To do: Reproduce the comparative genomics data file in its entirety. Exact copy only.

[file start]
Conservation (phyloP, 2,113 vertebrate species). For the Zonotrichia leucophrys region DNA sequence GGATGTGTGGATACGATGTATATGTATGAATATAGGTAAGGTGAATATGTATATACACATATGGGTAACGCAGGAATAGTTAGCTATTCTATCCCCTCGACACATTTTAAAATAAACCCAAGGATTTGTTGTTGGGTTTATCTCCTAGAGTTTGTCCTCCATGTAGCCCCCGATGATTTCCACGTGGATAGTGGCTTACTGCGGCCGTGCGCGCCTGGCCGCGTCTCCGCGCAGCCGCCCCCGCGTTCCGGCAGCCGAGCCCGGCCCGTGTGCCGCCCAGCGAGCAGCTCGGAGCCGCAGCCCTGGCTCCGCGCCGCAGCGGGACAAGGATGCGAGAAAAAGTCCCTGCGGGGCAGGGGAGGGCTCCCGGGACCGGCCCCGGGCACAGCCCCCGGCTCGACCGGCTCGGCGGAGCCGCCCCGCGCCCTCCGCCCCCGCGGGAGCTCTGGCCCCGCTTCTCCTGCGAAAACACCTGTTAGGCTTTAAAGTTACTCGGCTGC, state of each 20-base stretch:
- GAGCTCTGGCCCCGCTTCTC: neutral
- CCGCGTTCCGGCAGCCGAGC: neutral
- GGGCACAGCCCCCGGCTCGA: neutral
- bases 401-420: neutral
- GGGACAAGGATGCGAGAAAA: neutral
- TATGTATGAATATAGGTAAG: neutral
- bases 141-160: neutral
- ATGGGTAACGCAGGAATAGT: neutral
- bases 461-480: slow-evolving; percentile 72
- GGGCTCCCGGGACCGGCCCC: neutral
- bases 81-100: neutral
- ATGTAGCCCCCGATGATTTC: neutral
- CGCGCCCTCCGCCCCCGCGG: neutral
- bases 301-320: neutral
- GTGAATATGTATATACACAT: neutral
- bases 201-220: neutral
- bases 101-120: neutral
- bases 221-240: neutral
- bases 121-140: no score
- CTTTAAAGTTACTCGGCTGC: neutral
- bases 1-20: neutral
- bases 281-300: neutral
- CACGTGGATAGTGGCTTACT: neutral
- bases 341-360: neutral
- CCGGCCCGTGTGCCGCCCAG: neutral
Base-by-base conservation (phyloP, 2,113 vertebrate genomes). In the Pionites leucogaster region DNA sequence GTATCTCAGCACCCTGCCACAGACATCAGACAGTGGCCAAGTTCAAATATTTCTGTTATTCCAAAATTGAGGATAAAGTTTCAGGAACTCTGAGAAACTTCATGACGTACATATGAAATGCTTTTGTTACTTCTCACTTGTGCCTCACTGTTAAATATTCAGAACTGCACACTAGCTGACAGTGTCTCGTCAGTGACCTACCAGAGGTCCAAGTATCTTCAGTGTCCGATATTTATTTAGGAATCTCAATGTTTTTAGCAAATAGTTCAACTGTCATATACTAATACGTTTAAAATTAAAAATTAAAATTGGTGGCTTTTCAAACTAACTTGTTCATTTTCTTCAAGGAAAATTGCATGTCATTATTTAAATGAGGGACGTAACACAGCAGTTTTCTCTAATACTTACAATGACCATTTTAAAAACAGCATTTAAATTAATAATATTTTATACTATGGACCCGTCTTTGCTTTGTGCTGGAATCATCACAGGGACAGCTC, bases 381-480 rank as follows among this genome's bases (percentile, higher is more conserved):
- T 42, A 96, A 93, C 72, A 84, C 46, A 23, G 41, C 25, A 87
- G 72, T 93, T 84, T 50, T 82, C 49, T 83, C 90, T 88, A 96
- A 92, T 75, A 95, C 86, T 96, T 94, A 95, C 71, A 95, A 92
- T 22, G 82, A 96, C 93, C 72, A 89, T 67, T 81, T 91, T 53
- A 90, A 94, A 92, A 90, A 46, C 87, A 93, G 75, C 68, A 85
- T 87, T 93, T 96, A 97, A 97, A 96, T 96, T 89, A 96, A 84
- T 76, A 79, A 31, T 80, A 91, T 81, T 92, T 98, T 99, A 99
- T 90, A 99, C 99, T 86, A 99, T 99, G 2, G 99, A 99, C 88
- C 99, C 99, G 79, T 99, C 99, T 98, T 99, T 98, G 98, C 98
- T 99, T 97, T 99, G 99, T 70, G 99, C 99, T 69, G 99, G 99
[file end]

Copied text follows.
Conservation (phyloP, 2,113 vertebrate species). For the Zonotrichia leucophrys region DNA sequence GGATGTGTGGATACGATGTATATGTATGAATATAGGTAAGGTGAATATGTATATACACATATGGGTAACGCAGGAATAGTTAGCTATTCTATCCCCTCGACACATTTTAAAATAAACCCAAGGATTTGTTGTTGGGTTTATCTCCTAGAGTTTGTCCTCCATGTAGCCCCCGATGATTTCCACGTGGATAGTGGCTTACTGCGGCCGTGCGCGCCTGGCCGCGTCTCCGCGCAGCCGCCCCCGCGTTCCGGCAGCCGAGCCCGGCCCGTGTGCCGCCCAGCGAGCAGCTCGGAGCCGCAGCCCTGGCTCCGCGCCGCAGCGGGACAAGGATGCGAGAAAAAGTCCCTGCGGGGCAGGGGAGGGCTCCCGGGACCGGCCCCGGGCACAGCCCCCGGCTCGACCGGCTCGGCGGAGCCGCCCCGCGCCCTCCGCCCCCGCGGGAGCTCTGGCCCCGCTTCTCCTGCGAAAACACCTGTTAGGCTTTAAAGTTACTCGGCTGC, state of each 20-base stretch:
- GAGCTCTGGCCCCGCTTCTC: neutral
- CCGCGTTCCGGCAGCCGAGC: neutral
- GGGCACAGCCCCCGGCTCGA: neutral
- bases 401-420: neutral
- GGGACAAGGATGCGAGAAAA: neutral
- TATGTATGAATATAGGTAAG: neutral
- bases 141-160: neutral
- ATGGGTAACGCAGGAATAGT: neutral
- bases 461-480: slow-evolving; percentile 72
- GGGCTCCCGGGACCGGCCCC: neutral
- bases 81-100: neutral
- ATGTAGCCCCCGATGATTTC: neutral
- CGCGCCCTCCGCCCCCGCGG: neutral
- bases 301-320: neutral
- GTGAATATGTATATACACAT: neutral
- bases 201-220: neutral
- bases 101-120: neutral
- bases 221-240: neutral
- bases 121-140: no score
- CTTTAAAGTTACTCGGCTGC: neutral
- bases 1-20: neutral
- bases 281-300: neutral
- CACGTGGATAGTGGCTTACT: neutral
- bases 341-360: neutral
- CCGGCCCGTGTGCCGCCCAG: neutral
Base-by-base conservation (phyloP, 2,113 vertebrate genomes). In the Pionites leucogaster region DNA sequence GTATCTCAGCACCCTGCCACAGACATCAGACAGTGGCCAAGTTCAAATATTTCTGTTATTCCAAAATTGAGGATAAAGTTTCAGGAACTCTGAGAAACTTCATGACGTACATATGAAATGCTTTTGTTACTTCTCACTTGTGCCTCACTGTTAAATATTCAGAACTGCACACTAGCTGACAGTGTCTCGTCAGTGACCTACCAGAGGTCCAAGTATCTTCAGTGTCCGATATTTATTTAGGAATCTCAATGTTTTTAGCAAATAGTTCAACTGTCATATACTAATACGTTTAAAATTAAAAATTAAAATTGGTGGCTTTTCAAACTAACTTGTTCATTTTCTTCAAGGAAAATTGCATGTCATTATTTAAATGAGGGACGTAACACAGCAGTTTTCTCTAATACTTACAATGACCATTTTAAAAACAGCATTTAAATTAATAATATTTTATACTATGGACCCGTCTTTGCTTTGTGCTGGAATCATCACAGGGACAGCTC, bases 381-480 rank as follows among this genome's bases (percentile, higher is more conserved):
- T 42, A 96, A 93, C 72, A 84, C 46, A 23, G 41, C 25, A 87
- G 72, T 93, T 84, T 50, T 82, C 49, T 83, C 90, T 88, A 96
- A 92, T 75, A 95, C 86, T 96, T 94, A 95, C 71, A 95, A 92
- T 22, G 82, A 96, C 93, C 72, A 89, T 67, T 81, T 91, T 53
- A 90, A 94, A 92, A 90, A 46, C 87, A 93, G 75, C 68, A 85
- T 87, T 93, T 96, A 97, A 97, A 96, T 96, T 89, A 96, A 84
- T 76, A 79, A 31, T 80, A 91, T 81, T 92, T 98, T 99, A 99
- T 90, A 99, C 99, T 86, A 99, T 99, G 2, G 99, A 99, C 88
- C 99, C 99, G 79, T 99, C 99, T 98, T 99, T 98, G 98, C 98
- T 99, T 97, T 99, G 99, T 70, G 99, C 99, T 69, G 99, G 99